LSB is a government-run school but due to budgetary constraints, philanthropic organizations and humanitarians are now helping the school in its drive to educate the visually impaired.

“We are appealing to government to increase its subsidy allotment to this school. We have been receiving US$50,000 but that amount is not forthcoming in full any more. We know that there are challenges but to sustain the operations of this school we need not less than US$100,000,” Sowah pointed out.

He noted that there is a need to have a regular twenty-four hour electricity supply for the generator in order for students to learn computer science, in addition to providing fuel for the administration’s only utility vehicle

“That’s our next appeal to government and other donors. The pickup we use now is almost eighteen (18) years old since it was handed over to us. It is no longer efficient to serve us. We appeal that a new vehicle be made available for us,” Sowah said.

Parts of the fence are broken due to the force of water. Sowah hopes that after the drainage is constructed, the reconstruction of the fence would be his next target through the support of government and the school’s partners and donors.

“Because certain parts of the fence have collapsed, we face intrusion from outside. There are some people, mainly men, who come in and frighten our students and even our staff. We pray to have the needed support to construct a more guaranteed fence,” he added.

Dr. Malachi Z. York is the vision bearer and leader of the Malachi York Foundation; but he is serving a long prison sentence in the U.S. for a couple of crimes, including racketeering.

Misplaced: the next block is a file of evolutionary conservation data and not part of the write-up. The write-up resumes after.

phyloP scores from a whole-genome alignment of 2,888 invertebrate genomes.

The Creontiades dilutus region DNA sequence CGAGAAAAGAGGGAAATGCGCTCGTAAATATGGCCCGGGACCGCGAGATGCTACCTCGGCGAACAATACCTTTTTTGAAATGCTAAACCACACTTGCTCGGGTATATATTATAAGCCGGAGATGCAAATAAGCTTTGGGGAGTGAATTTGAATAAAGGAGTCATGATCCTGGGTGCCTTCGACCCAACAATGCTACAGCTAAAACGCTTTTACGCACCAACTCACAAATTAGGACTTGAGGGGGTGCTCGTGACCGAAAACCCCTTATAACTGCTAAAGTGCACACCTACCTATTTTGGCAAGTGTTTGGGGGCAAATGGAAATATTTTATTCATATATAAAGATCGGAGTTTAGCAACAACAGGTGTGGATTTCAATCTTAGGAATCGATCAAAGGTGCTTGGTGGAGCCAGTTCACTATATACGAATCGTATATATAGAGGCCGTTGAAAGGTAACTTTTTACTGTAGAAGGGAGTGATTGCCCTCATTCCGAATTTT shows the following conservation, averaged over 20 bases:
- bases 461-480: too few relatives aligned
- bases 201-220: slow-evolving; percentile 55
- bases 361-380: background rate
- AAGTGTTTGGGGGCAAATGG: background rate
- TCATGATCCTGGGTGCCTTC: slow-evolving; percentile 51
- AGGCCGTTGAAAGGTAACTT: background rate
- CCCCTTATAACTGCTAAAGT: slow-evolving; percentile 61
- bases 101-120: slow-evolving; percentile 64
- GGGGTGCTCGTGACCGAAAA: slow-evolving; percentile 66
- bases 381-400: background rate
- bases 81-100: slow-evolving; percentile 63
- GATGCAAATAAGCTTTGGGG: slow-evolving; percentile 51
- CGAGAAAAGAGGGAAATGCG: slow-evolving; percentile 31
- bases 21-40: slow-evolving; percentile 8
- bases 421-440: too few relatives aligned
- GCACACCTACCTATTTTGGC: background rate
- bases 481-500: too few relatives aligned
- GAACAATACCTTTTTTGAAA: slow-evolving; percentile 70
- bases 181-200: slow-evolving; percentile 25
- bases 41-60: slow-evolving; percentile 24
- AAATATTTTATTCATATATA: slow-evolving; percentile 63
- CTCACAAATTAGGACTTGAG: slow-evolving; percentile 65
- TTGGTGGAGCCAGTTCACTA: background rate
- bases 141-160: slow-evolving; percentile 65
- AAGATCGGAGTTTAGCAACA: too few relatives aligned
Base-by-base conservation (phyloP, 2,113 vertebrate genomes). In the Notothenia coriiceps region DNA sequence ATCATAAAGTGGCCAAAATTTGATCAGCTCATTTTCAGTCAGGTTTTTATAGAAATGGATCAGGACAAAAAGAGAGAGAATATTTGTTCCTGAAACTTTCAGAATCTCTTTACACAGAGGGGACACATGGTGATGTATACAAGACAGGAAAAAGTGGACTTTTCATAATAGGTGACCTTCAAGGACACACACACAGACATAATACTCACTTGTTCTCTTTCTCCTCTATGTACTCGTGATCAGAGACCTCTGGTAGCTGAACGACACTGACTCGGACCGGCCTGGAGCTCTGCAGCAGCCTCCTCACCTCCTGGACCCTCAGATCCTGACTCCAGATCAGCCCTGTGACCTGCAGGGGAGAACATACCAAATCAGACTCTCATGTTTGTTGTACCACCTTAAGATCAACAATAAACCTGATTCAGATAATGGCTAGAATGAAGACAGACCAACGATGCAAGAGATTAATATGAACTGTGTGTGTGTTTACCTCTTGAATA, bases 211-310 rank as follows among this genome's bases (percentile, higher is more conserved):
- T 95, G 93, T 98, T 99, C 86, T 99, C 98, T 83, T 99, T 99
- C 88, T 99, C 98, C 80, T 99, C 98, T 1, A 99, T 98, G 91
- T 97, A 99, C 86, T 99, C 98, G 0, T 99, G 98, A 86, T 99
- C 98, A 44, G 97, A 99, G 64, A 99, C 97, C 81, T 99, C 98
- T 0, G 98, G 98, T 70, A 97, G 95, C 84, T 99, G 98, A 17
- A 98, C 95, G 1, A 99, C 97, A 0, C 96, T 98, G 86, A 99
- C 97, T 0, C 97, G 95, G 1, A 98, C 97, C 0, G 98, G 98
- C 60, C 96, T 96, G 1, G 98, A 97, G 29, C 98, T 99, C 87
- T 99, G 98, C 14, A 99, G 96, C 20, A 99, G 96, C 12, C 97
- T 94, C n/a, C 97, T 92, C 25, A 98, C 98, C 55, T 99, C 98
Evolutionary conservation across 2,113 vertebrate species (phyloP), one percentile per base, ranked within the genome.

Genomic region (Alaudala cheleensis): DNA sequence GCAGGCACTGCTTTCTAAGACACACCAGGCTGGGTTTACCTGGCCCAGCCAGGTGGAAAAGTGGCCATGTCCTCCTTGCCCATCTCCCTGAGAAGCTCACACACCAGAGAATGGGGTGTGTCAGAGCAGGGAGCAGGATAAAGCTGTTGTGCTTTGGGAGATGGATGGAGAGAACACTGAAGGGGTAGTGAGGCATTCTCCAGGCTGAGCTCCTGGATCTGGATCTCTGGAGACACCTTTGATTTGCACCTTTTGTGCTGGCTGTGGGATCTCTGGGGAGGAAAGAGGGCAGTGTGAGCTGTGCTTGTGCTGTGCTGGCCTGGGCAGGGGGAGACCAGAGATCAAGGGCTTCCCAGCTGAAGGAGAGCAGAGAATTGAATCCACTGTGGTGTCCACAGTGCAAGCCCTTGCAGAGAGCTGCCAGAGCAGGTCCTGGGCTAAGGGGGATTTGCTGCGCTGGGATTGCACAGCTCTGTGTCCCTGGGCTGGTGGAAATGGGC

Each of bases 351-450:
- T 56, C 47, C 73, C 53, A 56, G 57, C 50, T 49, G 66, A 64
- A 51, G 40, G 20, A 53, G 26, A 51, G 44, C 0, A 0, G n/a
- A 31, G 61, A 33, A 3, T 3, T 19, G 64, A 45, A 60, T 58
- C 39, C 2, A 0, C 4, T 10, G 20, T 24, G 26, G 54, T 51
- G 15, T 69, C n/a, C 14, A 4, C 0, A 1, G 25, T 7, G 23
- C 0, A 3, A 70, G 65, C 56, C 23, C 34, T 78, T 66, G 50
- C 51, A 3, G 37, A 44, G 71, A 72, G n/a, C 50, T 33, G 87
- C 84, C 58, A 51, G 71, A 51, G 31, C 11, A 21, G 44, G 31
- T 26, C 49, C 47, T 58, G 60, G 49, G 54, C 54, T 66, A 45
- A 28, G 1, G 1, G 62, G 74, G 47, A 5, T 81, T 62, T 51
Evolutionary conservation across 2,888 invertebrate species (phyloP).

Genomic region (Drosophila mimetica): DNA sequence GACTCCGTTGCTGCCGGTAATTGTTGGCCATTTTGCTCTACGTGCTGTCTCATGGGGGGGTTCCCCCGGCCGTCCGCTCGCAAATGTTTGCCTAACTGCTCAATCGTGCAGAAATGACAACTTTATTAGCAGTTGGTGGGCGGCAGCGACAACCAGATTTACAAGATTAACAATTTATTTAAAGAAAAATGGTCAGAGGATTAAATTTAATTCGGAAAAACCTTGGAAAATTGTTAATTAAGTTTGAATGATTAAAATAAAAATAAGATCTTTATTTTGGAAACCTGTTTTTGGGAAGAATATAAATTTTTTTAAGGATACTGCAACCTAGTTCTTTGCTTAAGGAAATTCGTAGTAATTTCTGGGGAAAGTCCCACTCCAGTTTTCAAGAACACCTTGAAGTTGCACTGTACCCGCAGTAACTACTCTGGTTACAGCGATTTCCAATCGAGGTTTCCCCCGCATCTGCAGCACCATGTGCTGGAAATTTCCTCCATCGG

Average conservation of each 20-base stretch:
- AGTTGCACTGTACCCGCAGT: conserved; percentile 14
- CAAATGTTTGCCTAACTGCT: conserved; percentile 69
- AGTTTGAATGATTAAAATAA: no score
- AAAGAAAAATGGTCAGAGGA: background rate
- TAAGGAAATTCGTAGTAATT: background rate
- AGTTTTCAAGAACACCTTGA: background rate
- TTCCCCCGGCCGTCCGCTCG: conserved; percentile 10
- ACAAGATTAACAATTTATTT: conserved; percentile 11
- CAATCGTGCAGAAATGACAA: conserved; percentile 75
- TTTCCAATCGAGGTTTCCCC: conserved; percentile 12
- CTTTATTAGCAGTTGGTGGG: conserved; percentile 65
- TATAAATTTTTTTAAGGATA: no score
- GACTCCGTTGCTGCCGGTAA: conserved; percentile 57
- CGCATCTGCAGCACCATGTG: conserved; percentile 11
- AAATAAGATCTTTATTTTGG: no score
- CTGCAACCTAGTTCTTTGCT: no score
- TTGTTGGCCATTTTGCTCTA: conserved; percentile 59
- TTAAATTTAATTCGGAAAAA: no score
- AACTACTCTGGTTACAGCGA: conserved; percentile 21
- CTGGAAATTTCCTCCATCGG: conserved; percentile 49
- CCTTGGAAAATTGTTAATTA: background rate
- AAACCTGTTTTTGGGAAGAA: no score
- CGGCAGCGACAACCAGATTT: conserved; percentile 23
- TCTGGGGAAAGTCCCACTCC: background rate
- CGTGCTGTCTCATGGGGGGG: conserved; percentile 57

Dr. York’s supporters believe, however, that the charges against Dr. York that landed him behind bars were orchestrated (masterminded) simply to bring him down and further surpress the black community in the State of Atlanta, Georgia.

About Dr. York’s long-term imprisonment, Mr. Jackson Sowah said, “I am not that much abreast with the details surrounding his arrest and incarceration, but I want to join many friends and institutions out there to appeal to the U.S. government to grant Dr. York clemency and allow him come to Liberia, his found home before his incarceration.”

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David S. Menjor is a Liberian journalist whose work, mainly in the print media has given so much meaning to the world of balanced and credible mass communication. David is married and interestingly he is also knowledgeable in the area of education since he has received some primary teacher training from the Kakata Rural Teacher Training Institute (KRTTI). David, after leaving Radio Five, a broadcast media outlet, in 2016, he took on the challenge to venture into the print media affairs with the Dailly Observer Newspaper. Since then he has created his own enviable space. He is a student at the University of Liberia.